This argument essentially reiterates an argument that we have already addressed — namely, that the 1998 lease should not have continued the rental rates as established in the original lease agreements through the original expiration of those agreements. As we have already found, the Administration's determination that the Authority was justified in honoring its past contractual obligations with AMR is supported by substantial evidence and is not arbitrary or capricious. Moreover, while we reject Wilson's argument, we note Wilson's failure to present convincing evidence that AMR was able to pass on all of the costs to its subtenants to make the required improvements. While Wilson points to evidence suggesting that AMR's subtenants paid for the construction of the two new hangers as the 1998 lease required, our review of the record did not reveal that Wilson similarly presented evidence that AMR was able to pass on the costs to its subtenants for the millions of dollars that AMR was also required to expend under the 1998 lease to make improvements to the General Aviation Building. Finally, we note that the Authority's willingness to give Wilson similar abatements if it made capital improvements to the Northwest Airlink building seriously undermines Wilson's argument on this point.

In sum, we find Wilson's arguments regarding the rental rates, abatements and incentives contained in AMR's 1998 lease to be unconvincing. The Administration engaged in a searching and thorough review of the record. The Administration's findings of fact are supported by substantial evidence, and we hold that its determinations are neither arbitrary or capricious nor "otherwise not in accordance with law." See 5 U.S.C. § 706(2)(A).

2. Option Parcels/Land Allocation

Additionally, Wilson argues that the Authority engaged in unjust discrimination when it granted AMR the option parcels. Wilson argues that the evidence does not demonstrate that these parcels were given to AMR in exchange for its relinquishment of its leasehold in the North Complex and as the reasonably equivalent replacement of its North Complex investments. To this end, Wilson argues that the evidence demonstrates that AMR, itself, desired to be released from its lease in the North Complex, which suggests that the Authority was under no obligation to provide AMR with the option parcels in order to secure AMR's release. Moreover, Wilson argues that it was unjustly denied land to permit its expansion. Wilson argues that because AMR had no current need for the option acres, whereas Wilson has such a need, the exclusion of Wilson from these parcels constituted unjust discrimination. Furthermore, Wilson argues the comparison between the land allocation that the Authority has granted to AMR, as opposed to those parcels offered to it, demonstrates that the Authority has engaged in unjust discrimination. Specifically, Wilson compares the option parcels that were given to AMR and the Hurricane Creek parcel that it was offered. Wilson argues that the Hurricane Creek parcels are essentially unusable without the construction of a paved ramp across the parcel, and that it does not have the resources to undertake this costly project.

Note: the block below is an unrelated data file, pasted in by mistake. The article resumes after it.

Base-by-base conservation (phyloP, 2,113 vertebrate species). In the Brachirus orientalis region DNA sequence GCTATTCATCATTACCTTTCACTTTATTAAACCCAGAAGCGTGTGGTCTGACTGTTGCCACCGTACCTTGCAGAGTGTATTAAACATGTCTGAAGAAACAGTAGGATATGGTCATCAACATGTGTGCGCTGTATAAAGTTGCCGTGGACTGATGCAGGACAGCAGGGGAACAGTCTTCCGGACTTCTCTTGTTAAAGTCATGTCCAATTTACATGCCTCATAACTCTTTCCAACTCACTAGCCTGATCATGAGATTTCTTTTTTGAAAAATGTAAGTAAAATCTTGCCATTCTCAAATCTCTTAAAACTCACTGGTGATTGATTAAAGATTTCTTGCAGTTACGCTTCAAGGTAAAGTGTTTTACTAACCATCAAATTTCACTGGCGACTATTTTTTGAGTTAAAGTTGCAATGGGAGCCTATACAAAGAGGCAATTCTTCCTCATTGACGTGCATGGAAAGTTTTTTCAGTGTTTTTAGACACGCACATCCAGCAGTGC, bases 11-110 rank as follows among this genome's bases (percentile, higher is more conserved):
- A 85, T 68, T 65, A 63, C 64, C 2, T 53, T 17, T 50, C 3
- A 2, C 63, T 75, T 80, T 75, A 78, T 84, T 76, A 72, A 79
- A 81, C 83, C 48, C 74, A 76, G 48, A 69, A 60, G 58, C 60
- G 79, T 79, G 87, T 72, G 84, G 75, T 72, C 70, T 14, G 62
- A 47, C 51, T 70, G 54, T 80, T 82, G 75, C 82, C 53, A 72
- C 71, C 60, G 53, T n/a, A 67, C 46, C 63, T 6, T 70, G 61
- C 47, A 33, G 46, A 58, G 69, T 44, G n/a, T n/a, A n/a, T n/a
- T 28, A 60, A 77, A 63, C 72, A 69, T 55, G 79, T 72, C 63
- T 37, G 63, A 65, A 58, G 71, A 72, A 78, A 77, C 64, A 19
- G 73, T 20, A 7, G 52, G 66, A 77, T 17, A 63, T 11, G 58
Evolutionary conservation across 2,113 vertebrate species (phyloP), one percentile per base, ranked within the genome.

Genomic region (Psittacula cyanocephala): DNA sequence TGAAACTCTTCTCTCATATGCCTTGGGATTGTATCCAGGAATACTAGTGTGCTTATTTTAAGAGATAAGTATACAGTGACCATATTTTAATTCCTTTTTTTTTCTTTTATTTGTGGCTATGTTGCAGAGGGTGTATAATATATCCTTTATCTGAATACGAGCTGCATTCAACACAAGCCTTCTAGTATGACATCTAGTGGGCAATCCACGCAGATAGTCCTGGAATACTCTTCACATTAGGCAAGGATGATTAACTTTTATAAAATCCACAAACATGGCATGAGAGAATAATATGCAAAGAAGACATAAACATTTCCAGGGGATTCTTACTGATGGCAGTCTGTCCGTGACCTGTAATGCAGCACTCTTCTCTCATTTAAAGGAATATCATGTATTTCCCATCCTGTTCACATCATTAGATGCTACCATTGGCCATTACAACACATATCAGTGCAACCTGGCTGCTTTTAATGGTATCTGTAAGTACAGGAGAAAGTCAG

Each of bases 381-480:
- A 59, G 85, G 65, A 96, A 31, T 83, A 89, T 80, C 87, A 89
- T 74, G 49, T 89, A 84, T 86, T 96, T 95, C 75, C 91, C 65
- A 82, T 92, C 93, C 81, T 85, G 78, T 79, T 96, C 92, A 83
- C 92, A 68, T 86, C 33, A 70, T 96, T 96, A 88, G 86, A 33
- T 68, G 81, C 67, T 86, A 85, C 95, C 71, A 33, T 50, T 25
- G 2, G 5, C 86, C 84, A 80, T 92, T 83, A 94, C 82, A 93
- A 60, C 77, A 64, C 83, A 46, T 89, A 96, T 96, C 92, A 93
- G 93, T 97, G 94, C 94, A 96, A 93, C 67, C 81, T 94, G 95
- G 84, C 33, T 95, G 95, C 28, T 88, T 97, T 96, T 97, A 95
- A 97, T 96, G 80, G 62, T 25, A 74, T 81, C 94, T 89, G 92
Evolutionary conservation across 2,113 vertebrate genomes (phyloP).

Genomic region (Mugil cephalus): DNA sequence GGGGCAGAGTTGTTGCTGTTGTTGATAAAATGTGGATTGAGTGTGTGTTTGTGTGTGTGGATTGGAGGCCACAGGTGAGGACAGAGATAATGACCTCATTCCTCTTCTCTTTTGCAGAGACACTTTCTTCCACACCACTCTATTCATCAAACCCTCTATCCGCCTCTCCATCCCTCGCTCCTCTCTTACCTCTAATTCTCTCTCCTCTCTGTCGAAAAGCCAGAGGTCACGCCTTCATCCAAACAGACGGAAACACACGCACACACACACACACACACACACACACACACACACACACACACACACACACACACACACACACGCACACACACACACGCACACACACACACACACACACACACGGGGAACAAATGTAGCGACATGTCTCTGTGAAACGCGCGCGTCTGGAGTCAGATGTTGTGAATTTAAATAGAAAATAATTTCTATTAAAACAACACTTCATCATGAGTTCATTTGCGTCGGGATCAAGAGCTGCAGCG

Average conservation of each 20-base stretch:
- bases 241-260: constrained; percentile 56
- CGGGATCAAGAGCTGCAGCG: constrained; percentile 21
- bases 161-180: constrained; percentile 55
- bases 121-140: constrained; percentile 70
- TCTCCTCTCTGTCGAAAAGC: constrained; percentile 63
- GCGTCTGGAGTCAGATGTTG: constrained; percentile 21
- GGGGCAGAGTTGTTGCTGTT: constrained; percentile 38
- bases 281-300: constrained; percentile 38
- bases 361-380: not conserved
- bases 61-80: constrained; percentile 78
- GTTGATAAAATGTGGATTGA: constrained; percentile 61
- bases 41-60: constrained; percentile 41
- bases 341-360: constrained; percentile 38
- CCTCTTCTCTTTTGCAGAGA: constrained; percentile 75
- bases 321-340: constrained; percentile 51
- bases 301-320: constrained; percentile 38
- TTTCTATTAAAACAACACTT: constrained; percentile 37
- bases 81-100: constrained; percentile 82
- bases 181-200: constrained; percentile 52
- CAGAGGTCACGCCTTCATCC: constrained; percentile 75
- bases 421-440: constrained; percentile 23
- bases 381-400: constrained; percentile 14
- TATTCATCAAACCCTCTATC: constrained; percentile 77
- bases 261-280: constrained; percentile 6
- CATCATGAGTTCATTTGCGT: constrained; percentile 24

The Administration determined that the evidence reflected that the option parcels were indeed given to AMR in exchange for its release from the North Complex lease and that Wilson requested access to these parcels only after the Authority had already granted them to AMR. Indeed the Administration noted: "AMR was not granted a preferential right to additional land. Rather, the Option Parcels were in exchange for land released in the North Complex." Additionally, the Administration determined that from the record it could not find that Wilson "was unjustly denied access to additional land for its [fixed-based operation] expansion purposes." As the Administration noted, the Authority offered Wilson additional land and even offered to shoulder some of the costs associated with making this land usable to Wilson by offering to pay for FedEx's relocation from this parcel. Moreover, the Administration determined that AMR's desire to relocate was not particularly relevant to the question of whether the Authority provided the option parcels in exchange for AMR's release of its North Complex holdings. We uphold these determinations.